Home News Only Up! Climbs Down from Steam’s Listings

Only Up! Climbs Down from Steam’s Listings

by admin
Indie Game Controversy

In a surprising turn of events, the viral indie sensation “Only Up!” has been unceremoniously delisted from the digital shelves of the Steam store. The game, which had gained notoriety for its challenging gameplay and became a streaming darling on platforms like Twitch, is now shrouded in controversy and a cloud of uncertainty.

The decision to remove “Only Up!” from Steam came after the game’s developer, known as SCKR Games, found themselves entangled in a web of accusations. It appears that allegations of using copyrighted assets and dabbling in the controversial world of NFTs (Non-Fungible Tokens) were the proverbial straws that broke the camel’s back. In a heartfelt message to the gaming community, SCKR Games explained their reasons for this drastic move, citing the need for peace and healing from the stress that had accompanied the game’s development.

“I’m a solo developer and this game is my first experience in Gamedev, a game I did for creativity, to test myself, and where I made a lot of mistakes,” lamented SCKR Games on their Steam page. “The game has kept me under a lot of stress all these months. Now I want to put the game behind me.”

The title, at the time of writing, had vanished from the Steam store, with its name mysteriously changed to “not available.” It’s a melancholic end to what was once a thriving gaming sensation. However, curious gamers can still catch a glimpse of its legacy through the Internet Archive’s Wayback Machine, where a cached version of the game’s listing resides.

“Only Up!” was renowned for its maddeningly difficult gameplay, which served as both its allure and its bane. Players assumed the role of Jackie, a teenager dreaming of escaping the clutches of poverty, in a game inspired by the classic tale of “Jack and the Beanstalk.” The objective was clear: climb and parkour through intricate labyrinths of pipes and towering structures, with no safety net to catch you should you fall. The stakes only got higher as you ascended, adding a thrilling tension to each leap. To aid players in their death-defying jumps, the game included a time-slowing feature for precision.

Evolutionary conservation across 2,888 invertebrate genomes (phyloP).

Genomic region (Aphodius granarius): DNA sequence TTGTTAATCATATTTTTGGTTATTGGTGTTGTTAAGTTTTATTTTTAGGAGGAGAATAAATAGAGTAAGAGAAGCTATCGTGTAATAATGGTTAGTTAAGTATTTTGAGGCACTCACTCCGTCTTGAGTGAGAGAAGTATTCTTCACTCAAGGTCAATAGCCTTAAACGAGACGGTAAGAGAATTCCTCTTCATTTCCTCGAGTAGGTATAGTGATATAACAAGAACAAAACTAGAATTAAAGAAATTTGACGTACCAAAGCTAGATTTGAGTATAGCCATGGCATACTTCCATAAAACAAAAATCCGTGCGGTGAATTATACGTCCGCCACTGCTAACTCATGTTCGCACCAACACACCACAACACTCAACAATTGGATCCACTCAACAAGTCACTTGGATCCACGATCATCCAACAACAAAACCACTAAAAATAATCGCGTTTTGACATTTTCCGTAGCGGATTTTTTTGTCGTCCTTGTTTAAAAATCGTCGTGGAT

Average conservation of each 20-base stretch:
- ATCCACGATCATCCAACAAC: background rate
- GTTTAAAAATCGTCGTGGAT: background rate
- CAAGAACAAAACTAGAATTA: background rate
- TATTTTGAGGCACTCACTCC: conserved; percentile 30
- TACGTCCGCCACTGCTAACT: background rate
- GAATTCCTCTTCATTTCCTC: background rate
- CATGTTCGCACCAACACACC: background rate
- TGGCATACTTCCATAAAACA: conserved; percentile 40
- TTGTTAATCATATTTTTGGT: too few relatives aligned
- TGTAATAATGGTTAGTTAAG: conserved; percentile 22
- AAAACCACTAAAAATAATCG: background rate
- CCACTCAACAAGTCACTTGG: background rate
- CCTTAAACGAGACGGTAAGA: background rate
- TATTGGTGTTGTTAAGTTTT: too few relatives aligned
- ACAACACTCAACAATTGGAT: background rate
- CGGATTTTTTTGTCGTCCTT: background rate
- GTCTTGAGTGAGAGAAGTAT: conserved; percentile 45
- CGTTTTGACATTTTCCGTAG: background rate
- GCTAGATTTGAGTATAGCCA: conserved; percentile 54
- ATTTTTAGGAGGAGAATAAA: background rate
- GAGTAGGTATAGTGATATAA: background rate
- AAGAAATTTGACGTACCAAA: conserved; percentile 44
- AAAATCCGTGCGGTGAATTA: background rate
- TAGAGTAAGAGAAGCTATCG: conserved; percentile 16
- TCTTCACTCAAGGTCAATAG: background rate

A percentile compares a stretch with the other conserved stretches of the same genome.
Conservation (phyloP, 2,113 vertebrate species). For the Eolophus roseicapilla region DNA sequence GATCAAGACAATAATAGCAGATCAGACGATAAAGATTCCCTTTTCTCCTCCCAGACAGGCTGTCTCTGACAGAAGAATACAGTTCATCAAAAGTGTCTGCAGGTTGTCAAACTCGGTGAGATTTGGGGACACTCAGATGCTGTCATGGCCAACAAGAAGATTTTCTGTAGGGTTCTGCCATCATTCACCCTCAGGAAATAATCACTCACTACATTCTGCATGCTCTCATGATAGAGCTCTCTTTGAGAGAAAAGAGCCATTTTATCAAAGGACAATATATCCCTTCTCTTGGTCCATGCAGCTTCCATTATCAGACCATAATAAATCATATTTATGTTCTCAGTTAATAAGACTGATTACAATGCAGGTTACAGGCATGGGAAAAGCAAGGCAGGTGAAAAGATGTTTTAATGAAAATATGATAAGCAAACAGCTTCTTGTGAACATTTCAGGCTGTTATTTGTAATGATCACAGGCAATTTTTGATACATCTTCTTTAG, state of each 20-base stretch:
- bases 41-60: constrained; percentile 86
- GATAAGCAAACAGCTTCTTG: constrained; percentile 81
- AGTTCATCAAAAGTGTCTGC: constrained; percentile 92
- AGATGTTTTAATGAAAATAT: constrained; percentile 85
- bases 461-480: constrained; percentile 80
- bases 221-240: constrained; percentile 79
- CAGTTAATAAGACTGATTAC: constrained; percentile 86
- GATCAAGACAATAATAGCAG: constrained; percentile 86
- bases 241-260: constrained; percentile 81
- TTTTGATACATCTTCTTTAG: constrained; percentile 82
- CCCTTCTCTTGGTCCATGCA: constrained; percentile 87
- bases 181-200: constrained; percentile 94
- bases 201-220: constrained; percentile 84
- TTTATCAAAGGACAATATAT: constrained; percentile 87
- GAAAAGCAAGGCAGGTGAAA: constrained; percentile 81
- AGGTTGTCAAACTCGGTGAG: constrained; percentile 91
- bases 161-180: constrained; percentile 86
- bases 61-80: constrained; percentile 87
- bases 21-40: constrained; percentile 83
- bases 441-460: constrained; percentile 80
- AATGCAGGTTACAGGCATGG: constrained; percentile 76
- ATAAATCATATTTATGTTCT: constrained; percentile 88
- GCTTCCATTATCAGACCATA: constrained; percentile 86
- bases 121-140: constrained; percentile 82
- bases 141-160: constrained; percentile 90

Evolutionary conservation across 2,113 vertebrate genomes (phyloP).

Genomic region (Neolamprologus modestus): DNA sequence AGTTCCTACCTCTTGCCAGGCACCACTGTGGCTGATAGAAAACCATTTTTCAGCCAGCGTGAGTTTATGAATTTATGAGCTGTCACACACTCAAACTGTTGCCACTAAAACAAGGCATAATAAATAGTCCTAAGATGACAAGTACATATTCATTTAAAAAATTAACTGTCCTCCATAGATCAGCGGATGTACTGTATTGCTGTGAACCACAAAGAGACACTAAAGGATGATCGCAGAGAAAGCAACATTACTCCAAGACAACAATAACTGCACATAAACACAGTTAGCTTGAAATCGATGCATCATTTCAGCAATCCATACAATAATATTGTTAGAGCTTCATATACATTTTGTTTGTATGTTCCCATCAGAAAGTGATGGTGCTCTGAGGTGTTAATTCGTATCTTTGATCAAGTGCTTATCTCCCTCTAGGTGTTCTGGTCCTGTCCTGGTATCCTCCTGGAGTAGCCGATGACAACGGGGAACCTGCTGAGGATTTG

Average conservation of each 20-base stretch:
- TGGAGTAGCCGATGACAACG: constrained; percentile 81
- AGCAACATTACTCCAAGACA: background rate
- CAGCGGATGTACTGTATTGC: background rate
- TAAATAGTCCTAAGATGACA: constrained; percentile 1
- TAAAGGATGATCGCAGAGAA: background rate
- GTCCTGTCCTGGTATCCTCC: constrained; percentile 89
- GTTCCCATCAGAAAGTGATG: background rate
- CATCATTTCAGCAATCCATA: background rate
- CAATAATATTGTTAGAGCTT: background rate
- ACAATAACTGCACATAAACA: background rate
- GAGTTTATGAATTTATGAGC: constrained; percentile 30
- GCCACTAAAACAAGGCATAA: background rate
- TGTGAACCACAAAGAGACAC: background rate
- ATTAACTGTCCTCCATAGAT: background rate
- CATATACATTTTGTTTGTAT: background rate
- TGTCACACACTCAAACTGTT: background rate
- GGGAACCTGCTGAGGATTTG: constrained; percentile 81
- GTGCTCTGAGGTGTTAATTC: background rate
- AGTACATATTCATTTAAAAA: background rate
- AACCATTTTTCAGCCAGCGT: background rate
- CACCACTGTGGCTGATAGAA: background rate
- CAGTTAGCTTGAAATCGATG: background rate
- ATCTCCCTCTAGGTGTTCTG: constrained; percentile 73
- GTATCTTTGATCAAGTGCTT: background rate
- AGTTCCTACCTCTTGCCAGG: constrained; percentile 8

According to data reported by PCGamesN, “Only Up!” reached its zenith with up to 280,000 concurrent viewers on Twitch. A YouTube walkthrough by ‘iShowSpeed’ (Darren Jason Watkins) amassed a staggering 5.6 million views in just two months. It’s clear that this game had captivated the gaming community with its unique blend of frustration and satisfaction.

This, however, isn’t the first time “Only Up!” has found itself in hot water. SCKR Games had previously delisted the game in late June following allegations of copyright violations. A 3D artist had accused the developer of using an unlicensed Sketchfab asset—a giant girl statue—in the game, which raised concerns since the game had a price tag of $10. In an attempt to right this wrong, the infringing statue was replaced with one of Atlas, allowing the game to return to the digital storefront in early July.